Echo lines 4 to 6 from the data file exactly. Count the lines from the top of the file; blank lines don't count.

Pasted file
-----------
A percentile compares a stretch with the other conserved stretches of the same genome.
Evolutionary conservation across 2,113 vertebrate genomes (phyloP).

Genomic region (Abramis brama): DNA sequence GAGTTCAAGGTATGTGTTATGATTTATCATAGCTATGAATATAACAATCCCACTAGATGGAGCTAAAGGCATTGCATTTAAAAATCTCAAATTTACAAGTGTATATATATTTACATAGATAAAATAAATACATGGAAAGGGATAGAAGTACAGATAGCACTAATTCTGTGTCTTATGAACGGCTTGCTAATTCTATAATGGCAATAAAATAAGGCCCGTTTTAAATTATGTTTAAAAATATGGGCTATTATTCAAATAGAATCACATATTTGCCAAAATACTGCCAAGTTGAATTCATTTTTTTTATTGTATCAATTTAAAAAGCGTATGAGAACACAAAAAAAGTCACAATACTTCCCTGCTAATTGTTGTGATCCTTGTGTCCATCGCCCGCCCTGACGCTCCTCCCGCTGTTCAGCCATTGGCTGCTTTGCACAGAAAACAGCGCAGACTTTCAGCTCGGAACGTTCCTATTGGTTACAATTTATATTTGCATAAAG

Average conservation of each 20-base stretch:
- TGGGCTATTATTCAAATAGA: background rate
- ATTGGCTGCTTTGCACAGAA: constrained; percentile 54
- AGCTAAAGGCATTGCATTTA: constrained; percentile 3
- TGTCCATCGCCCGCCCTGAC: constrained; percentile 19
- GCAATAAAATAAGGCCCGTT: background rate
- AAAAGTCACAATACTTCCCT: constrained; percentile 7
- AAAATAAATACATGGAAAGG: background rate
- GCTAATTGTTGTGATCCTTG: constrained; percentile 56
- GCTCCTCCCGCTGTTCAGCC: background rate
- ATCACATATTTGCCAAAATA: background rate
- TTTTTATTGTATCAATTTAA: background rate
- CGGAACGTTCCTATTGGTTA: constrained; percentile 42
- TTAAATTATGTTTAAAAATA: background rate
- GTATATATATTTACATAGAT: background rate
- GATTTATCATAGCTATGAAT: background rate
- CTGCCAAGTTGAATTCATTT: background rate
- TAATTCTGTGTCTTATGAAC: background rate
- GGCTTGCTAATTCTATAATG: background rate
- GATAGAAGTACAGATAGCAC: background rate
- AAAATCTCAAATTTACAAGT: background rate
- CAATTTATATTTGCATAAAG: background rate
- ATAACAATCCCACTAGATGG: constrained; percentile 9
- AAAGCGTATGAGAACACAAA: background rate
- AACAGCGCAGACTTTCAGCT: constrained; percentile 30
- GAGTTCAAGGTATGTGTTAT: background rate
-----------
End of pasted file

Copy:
Average conservation of each 20-base stretch:
- TGGGCTATTATTCAAATAGA: background rate
- ATTGGCTGCTTTGCACAGAA: constrained; percentile 54